• by Obfuscant (592200)

            No its not.

            Salt water under high pressure is not corrosive? You've never dealt with stuff underwater for very long, have you?

            The porous rusticles will eventually dissolve into fine powder. So most of those bouys will be consumed and meet the fate of the Titanic, dissolved to dust.

            Which is what I'd call a corrosive environment.

            • to me corrosive meant battery acid level of dissolving human flesh. Not salt slowly dissolving things over a series of decades. So while it s a corrosive enviroment in the physical sense of the definition. What people think is corrosive the ocean is simply not. To most people corrosive is penny dropped into liquid and fizzing for a minute until dissolved. This is what I was saying no to. Not slow dissolve of the iron. So points for being pendantic, points taken way for not getting that people don't understa
  • Bad fish. Not like going down the pond chasin' bluegills and tommycods. This shark, swallow you whole. Little shakin', little tenderizin', an' down you go... If you want to get your deep sea vehicle back, then ante up. I don't want no volunteers, I don't want no mates, there's just too many captains on this island. $10,000 for me by myself. For that you get the head, the tail, the whole damn thing.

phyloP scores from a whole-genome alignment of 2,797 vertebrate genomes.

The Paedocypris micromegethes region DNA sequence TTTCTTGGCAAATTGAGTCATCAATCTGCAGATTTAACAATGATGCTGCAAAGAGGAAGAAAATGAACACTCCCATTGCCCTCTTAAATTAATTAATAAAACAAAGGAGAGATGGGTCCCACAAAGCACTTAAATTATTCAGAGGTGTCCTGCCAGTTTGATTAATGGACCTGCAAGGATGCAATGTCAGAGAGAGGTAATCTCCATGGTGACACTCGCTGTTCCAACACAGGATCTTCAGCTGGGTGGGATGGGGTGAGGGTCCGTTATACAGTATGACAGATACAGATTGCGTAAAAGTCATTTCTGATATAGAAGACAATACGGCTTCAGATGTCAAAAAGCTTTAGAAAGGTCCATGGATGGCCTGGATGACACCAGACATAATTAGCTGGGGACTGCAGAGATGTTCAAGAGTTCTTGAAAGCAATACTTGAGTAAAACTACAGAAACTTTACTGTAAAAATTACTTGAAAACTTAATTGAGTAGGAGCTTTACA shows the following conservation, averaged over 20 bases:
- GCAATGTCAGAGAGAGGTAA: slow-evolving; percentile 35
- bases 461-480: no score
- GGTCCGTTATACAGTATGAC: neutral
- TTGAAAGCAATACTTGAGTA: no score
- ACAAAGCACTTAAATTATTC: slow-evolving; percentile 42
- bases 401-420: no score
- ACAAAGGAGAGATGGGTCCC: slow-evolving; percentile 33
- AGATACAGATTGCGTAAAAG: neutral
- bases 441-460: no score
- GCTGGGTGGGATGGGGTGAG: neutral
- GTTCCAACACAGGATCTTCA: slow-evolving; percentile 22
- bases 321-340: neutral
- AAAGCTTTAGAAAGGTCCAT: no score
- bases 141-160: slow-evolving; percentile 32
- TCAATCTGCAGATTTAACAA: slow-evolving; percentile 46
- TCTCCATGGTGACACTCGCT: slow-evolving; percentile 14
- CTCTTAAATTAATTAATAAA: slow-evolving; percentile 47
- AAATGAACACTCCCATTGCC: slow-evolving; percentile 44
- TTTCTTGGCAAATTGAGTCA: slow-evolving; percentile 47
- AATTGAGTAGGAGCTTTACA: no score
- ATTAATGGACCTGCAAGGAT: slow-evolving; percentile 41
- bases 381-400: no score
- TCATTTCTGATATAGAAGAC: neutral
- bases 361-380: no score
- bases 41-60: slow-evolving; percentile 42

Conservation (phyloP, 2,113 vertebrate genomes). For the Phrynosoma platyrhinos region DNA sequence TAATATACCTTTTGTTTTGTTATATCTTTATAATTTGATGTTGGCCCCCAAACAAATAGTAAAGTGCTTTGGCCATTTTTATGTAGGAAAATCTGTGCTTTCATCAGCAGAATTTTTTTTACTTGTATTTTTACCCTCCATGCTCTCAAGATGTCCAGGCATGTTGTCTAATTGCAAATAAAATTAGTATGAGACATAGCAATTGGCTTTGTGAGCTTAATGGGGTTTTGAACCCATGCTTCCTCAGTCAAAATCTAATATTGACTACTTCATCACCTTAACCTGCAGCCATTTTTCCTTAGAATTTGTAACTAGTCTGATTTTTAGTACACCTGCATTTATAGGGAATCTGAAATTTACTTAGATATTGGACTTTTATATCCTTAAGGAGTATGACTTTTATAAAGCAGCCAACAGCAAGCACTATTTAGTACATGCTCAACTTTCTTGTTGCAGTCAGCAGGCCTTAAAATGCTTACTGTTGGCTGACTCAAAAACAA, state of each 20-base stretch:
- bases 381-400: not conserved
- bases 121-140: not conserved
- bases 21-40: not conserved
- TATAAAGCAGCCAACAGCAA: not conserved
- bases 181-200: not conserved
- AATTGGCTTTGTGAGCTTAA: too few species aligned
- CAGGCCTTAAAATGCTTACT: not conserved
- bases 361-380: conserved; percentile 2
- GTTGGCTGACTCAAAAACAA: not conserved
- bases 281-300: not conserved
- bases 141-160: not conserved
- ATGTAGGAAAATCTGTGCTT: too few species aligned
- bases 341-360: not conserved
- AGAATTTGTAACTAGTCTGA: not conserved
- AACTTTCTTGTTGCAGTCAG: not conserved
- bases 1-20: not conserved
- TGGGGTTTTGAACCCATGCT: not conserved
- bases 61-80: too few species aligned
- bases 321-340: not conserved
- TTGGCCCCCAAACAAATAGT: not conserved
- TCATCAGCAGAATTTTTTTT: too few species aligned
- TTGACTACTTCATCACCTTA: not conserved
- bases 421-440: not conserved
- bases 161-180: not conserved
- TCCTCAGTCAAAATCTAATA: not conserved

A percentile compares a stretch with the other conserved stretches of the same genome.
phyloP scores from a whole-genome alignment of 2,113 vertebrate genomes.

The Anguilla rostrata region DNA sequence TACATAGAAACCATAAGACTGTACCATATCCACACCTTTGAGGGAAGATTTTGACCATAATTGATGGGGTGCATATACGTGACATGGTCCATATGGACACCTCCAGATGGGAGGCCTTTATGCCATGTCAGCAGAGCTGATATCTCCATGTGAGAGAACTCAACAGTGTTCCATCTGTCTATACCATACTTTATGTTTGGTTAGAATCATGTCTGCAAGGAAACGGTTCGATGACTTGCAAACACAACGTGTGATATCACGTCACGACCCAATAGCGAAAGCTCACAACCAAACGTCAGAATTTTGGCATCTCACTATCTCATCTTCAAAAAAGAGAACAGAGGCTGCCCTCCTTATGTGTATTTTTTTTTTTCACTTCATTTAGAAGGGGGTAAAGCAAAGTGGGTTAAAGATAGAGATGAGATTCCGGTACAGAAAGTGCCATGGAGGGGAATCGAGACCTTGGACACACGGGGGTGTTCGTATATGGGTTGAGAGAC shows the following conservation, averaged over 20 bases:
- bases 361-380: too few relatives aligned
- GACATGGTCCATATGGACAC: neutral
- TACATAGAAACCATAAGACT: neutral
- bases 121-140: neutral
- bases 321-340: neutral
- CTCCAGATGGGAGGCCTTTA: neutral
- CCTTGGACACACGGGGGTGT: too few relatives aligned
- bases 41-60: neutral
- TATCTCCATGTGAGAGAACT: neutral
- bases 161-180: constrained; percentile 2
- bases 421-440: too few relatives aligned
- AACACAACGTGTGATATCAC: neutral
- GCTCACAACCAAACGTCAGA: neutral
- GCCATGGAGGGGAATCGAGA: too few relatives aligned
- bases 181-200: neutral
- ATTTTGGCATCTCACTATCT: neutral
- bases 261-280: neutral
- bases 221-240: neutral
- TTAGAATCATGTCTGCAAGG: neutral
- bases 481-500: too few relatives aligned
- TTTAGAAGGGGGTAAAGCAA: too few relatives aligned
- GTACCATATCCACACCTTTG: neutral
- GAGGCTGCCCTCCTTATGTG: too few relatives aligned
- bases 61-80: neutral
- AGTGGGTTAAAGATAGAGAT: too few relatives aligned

• They pretty much know where it is, they just can't get it back.
    As opposed to MH370, which nobody knows where TF it is.

  • For pushing the boundaries. There wouldn't have been an implosion if they weren't pushing it to the edge.

    Some people just don't have an appetite for exploration anymore - I say "job well done."

  • Put 1090 atmospheres or add 1125 Kg/cm^2... Not everyone is using an archaic unit system. Actually, only very few are...
    Thank you,

    • by Dahan (130247)

      Put 1090 atmospheres or add 1125 Kg/cm^2... Not everyone is using an archaic unit system. Actually, only very few are...

      Pretty sure kg/cm^2 is even more archaic than psi. Has that been in common use past the 1970s? The current newfangled unit of pressure is the pascal, which is N/m^2.

    • by styrotech (136124)

      Pressure is mass per unit area? Sounds like a specification for paper density.

      Surely you meant force per unit area?

  • Someone used the word "implosion" correctly.
  • I visited the woods hole facility over the summer, and they truly run a top notch operation (keeping these vessels in one piece at that kind of pressure is insanely tricky - what they're doing is amazing). I'm really sorry to hear about this loss; I'm sure it's going to have a significant impact on important research they're doing.
  • I am by no means a submersible expert and I am curious as to what part of the sub imploded.

    16,000 PSI might sound like a lot of pressure but in reality we use pressures close to that in hydraulic systems (10,000 PSI systems are quite common) and well over that in hydro-forming systems.

    Would vacuuming and back filling the air spaces with a non conductive fluid such as Fluorinert or mineral oil be of any benefit? If you eliminate compressible gases from the design, nothing can implode. Weight could be an issu

  • ... 11,000 meters deep...
    Scientists say ...
    ... 16,000 pounds per square inch

    Time to embrace the metric system [wikipedia.org], don't you think so ?